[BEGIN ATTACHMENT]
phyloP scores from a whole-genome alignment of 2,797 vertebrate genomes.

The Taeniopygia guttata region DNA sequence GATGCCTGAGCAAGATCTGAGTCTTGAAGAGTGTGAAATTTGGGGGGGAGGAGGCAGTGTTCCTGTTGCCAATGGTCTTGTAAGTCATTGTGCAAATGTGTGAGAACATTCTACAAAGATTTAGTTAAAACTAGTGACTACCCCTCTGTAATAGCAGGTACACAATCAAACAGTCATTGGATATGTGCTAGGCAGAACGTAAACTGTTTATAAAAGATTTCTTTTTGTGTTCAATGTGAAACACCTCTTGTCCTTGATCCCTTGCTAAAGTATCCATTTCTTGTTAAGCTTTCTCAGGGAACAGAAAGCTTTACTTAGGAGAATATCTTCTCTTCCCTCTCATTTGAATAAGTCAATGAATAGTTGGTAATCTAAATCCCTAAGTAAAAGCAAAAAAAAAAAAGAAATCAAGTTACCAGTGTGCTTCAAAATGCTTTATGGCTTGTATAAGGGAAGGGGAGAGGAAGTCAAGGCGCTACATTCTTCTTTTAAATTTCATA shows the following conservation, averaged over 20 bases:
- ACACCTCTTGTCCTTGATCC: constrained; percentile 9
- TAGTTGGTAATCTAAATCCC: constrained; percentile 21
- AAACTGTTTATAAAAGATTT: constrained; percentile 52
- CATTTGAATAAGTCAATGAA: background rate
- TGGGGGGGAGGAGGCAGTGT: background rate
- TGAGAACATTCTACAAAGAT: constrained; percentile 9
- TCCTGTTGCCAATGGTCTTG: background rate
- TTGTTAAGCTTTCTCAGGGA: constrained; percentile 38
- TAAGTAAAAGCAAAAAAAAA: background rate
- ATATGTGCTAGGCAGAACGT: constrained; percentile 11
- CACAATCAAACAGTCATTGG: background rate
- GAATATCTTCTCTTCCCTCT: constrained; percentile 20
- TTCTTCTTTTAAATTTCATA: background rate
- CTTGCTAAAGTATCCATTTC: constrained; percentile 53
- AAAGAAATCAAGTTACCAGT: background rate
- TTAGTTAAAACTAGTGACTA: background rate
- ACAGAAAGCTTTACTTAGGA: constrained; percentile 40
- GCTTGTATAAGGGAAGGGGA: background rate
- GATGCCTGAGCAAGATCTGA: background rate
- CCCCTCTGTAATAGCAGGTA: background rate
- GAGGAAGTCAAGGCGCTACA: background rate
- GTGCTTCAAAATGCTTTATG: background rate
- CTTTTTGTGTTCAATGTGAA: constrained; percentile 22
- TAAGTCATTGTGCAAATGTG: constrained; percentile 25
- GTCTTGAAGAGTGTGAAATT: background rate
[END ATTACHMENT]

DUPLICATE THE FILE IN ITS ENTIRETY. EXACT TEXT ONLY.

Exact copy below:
phyloP scores from a whole-genome alignment of 2,797 vertebrate genomes.

The Taeniopygia guttata region DNA sequence GATGCCTGAGCAAGATCTGAGTCTTGAAGAGTGTGAAATTTGGGGGGGAGGAGGCAGTGTTCCTGTTGCCAATGGTCTTGTAAGTCATTGTGCAAATGTGTGAGAACATTCTACAAAGATTTAGTTAAAACTAGTGACTACCCCTCTGTAATAGCAGGTACACAATCAAACAGTCATTGGATATGTGCTAGGCAGAACGTAAACTGTTTATAAAAGATTTCTTTTTGTGTTCAATGTGAAACACCTCTTGTCCTTGATCCCTTGCTAAAGTATCCATTTCTTGTTAAGCTTTCTCAGGGAACAGAAAGCTTTACTTAGGAGAATATCTTCTCTTCCCTCTCATTTGAATAAGTCAATGAATAGTTGGTAATCTAAATCCCTAAGTAAAAGCAAAAAAAAAAAAGAAATCAAGTTACCAGTGTGCTTCAAAATGCTTTATGGCTTGTATAAGGGAAGGGGAGAGGAAGTCAAGGCGCTACATTCTTCTTTTAAATTTCATA shows the following conservation, averaged over 20 bases:
- ACACCTCTTGTCCTTGATCC: constrained; percentile 9
- TAGTTGGTAATCTAAATCCC: constrained; percentile 21
- AAACTGTTTATAAAAGATTT: constrained; percentile 52
- CATTTGAATAAGTCAATGAA: background rate
- TGGGGGGGAGGAGGCAGTGT: background rate
- TGAGAACATTCTACAAAGAT: constrained; percentile 9
- TCCTGTTGCCAATGGTCTTG: background rate
- TTGTTAAGCTTTCTCAGGGA: constrained; percentile 38
- TAAGTAAAAGCAAAAAAAAA: background rate
- ATATGTGCTAGGCAGAACGT: constrained; percentile 11
- CACAATCAAACAGTCATTGG: background rate
- GAATATCTTCTCTTCCCTCT: constrained; percentile 20
- TTCTTCTTTTAAATTTCATA: background rate
- CTTGCTAAAGTATCCATTTC: constrained; percentile 53
- AAAGAAATCAAGTTACCAGT: background rate
- TTAGTTAAAACTAGTGACTA: background rate
- ACAGAAAGCTTTACTTAGGA: constrained; percentile 40
- GCTTGTATAAGGGAAGGGGA: background rate
- GATGCCTGAGCAAGATCTGA: background rate
- CCCCTCTGTAATAGCAGGTA: background rate
- GAGGAAGTCAAGGCGCTACA: background rate
- GTGCTTCAAAATGCTTTATG: background rate
- CTTTTTGTGTTCAATGTGAA: constrained; percentile 22
- TAAGTCATTGTGCAAATGTG: constrained; percentile 25
- GTCTTGAAGAGTGTGAAATT: background rate